Women’s health has advanced under Republican leadership.
False: Over the last 15 years—under a decade and a half of statewide Republican leadership and strong GOP majorities in both the Texas house and senate—maternal mortality in the state has quadrupled. According to the Texas Policy Evaluation Project at the University of Texas, 59 reproductive health-care clinics—none of which provided abortion care and most of which were located in rural and underserved areas of the state—closed as a result of the 2011 budget cuts; only a handful have reopened as of 2014. Those that remain open or which have reopened must navigate a retooled contraceptive discount system that significantly negatively affects their ability to prescribe the most effective and long-acting forms of contraception.
From 2007 to 2012, the operative years of the Medicaid Women’s Health Program (MWHP) during which Planned Parenthood provided services to about half of the program’s clients, enrollment climbed and the state enjoyed a nine-to-one federal match in funds. The state lost that federal match when Republican lawmakers ousted Planned Parenthood from the MWHP—the provider’s exclusion violates federal law that allows patients to seek care wherever they choose—and enrollment plummeted by the tens of thousands. According to the Department of State Health Services, Texas’ state-funded family planning providers are currently seeing 77 percent fewer clients, at an increased cost of 17 percent per client, than they were before the 2011 budget cuts that Nelson signed off on. In 2013, the Department of State Health Services lost its long-standing claim to a federal Title X grant to an independent organization of Texas reproductive health-care providers who have taken on the work of attempting to repair some of the damage done by the 2011 budget cuts.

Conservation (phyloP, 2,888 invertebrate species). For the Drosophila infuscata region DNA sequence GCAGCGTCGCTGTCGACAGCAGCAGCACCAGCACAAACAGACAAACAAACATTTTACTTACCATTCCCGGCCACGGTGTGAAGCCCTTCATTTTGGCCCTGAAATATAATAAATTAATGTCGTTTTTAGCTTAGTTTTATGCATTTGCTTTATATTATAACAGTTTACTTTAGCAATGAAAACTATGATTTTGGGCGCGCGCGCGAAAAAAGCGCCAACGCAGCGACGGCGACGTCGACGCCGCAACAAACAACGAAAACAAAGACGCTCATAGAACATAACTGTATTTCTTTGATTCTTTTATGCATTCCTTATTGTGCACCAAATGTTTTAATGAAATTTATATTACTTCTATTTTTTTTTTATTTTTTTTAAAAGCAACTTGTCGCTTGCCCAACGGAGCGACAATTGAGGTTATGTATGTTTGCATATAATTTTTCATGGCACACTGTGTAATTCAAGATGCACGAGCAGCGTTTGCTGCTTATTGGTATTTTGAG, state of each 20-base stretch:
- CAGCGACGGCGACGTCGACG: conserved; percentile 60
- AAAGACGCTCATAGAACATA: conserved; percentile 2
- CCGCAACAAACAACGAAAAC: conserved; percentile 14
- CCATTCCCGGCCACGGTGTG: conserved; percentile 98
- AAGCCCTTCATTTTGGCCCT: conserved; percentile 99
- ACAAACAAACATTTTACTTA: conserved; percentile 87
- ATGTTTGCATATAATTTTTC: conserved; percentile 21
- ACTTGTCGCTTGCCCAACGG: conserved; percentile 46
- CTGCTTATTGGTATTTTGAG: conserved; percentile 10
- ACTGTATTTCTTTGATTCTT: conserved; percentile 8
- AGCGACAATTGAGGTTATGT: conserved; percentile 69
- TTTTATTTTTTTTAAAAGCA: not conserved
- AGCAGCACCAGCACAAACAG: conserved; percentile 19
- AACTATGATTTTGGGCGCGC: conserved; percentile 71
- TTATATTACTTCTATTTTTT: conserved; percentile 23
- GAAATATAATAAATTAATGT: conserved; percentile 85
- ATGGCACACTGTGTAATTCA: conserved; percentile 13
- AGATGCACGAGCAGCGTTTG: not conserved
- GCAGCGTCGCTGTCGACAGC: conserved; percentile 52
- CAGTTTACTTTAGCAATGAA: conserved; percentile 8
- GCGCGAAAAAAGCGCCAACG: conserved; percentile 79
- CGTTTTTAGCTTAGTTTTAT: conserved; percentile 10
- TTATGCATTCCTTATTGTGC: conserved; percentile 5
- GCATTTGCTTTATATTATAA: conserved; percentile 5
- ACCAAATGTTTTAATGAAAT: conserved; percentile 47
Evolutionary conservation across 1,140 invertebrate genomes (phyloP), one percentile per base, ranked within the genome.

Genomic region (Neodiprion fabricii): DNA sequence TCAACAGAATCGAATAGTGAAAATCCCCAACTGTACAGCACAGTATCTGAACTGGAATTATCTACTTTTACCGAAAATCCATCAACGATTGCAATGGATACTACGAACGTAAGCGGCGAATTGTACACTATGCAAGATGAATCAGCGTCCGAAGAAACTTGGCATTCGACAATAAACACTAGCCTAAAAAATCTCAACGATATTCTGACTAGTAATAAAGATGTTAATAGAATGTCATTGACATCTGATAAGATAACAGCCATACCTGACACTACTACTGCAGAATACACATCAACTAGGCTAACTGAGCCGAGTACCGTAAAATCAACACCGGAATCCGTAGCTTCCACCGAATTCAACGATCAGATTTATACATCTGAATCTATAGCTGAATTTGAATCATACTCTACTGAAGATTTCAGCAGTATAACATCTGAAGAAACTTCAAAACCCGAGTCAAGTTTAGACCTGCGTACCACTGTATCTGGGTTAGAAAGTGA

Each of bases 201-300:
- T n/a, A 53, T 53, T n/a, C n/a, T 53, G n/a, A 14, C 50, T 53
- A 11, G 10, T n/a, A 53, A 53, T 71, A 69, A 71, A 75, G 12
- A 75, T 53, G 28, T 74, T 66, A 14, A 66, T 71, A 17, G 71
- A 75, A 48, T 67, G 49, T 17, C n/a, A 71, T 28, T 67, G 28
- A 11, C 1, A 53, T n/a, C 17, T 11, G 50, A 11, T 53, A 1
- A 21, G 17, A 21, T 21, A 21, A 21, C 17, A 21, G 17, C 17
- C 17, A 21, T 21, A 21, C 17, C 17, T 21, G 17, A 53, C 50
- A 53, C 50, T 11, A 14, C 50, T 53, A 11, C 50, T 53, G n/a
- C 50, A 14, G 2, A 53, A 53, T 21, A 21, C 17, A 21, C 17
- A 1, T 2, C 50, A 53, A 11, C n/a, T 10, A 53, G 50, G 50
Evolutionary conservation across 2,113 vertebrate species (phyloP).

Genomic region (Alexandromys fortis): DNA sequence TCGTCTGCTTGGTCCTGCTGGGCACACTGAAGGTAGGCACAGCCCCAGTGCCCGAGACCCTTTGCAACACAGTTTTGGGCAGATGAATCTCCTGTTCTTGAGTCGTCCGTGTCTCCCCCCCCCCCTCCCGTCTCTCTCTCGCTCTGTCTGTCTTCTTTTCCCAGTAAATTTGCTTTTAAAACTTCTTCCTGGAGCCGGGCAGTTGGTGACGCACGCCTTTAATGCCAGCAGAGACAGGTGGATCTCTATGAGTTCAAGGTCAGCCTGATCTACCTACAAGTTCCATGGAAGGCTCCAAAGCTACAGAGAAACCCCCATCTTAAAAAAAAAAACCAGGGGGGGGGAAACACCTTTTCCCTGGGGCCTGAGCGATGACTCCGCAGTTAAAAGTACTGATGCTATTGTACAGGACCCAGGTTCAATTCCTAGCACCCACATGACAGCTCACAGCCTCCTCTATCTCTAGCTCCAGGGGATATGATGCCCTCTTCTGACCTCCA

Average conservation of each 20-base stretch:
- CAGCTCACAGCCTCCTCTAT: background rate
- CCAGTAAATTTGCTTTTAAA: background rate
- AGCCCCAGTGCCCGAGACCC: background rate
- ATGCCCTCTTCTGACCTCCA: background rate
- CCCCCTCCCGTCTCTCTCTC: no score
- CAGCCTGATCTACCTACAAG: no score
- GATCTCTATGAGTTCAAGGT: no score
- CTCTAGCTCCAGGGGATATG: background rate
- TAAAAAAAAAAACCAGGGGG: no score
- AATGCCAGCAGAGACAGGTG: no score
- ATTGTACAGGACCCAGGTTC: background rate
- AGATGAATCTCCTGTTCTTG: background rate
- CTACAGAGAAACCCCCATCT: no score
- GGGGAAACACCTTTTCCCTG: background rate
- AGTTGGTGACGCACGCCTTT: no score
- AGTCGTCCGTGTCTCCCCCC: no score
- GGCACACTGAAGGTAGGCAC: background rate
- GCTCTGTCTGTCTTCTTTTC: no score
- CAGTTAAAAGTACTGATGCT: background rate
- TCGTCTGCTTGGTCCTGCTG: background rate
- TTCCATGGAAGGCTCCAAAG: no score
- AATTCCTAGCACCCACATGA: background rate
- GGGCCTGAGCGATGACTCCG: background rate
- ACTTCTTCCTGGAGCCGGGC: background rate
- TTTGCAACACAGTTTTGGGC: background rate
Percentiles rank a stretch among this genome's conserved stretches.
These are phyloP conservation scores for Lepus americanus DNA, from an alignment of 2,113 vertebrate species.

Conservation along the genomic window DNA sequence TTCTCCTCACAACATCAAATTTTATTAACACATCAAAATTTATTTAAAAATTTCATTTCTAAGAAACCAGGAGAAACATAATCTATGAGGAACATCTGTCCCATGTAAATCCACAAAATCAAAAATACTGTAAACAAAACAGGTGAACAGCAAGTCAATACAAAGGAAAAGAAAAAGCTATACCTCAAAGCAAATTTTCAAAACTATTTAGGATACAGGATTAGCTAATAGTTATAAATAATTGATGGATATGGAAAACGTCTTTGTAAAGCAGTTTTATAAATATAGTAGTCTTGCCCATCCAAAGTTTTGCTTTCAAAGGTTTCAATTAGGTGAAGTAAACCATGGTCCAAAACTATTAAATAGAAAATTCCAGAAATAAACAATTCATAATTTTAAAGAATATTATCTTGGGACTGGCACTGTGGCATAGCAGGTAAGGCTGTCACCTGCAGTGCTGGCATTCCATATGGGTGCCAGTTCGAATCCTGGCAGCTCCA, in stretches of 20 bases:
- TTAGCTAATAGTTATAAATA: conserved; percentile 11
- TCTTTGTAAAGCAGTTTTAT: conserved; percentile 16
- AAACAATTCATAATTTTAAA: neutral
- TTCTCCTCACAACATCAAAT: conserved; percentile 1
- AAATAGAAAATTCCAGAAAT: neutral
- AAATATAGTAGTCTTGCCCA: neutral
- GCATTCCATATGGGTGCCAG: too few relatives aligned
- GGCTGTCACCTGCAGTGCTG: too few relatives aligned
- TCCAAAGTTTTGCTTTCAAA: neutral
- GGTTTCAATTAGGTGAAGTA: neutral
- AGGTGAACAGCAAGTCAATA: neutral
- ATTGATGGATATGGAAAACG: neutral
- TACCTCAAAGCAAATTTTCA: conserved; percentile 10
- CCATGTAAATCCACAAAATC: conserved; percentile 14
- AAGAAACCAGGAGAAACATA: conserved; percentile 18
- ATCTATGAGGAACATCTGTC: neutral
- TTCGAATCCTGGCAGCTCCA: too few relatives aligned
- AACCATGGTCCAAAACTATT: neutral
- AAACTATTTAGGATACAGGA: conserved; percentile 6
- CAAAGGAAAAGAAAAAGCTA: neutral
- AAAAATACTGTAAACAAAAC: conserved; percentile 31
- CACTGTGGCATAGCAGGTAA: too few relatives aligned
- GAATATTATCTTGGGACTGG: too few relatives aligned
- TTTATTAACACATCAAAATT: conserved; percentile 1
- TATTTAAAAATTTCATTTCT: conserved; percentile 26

And safe, legal abortion in Texas is harder to access than ever today, in part thanks to Jane Nelson, who in 2011 co-sponsored the state’s mandatory ultrasound bill, which forces people seeking abortions to submit to a sonogram at least 24 hours before the procedure, and requires them to listen to their provider’s verbal description of the sonogram. In 2013, Nelson co-sponsored SB 1, the senate’s version of the omnibus anti-abortion bill that has reduced Texas to just 24 legal abortion providers, down from 44 in 2011. In September 2014, when the entirety of the bill goes into full effect, Texas will have just six legal abortion providers.
Sadly, our progress is being undermined by those trying to manufacture a so-called “War on Women” — a purely political campaign designed to paint Republicans as anti-women.
False: While in its literal sense, the use of the term “war” may be considered hyperbolic, in light of the demonstrable crisis in access to affordable reproductive health care in Texas, evidence clearly shows that when family planning and women’s health programs suffer in Texas, they do so at the hands of conservative lawmakers who, leaning ever more to the political right, have privileged political rhetoric against abortion (and “abortion affiliates”) over fiscally conservative, cost-saving family planning policies that serve low-income Texans and lessen the taxpayer burden statewide, in addition to reducing the need for abortion in the first place.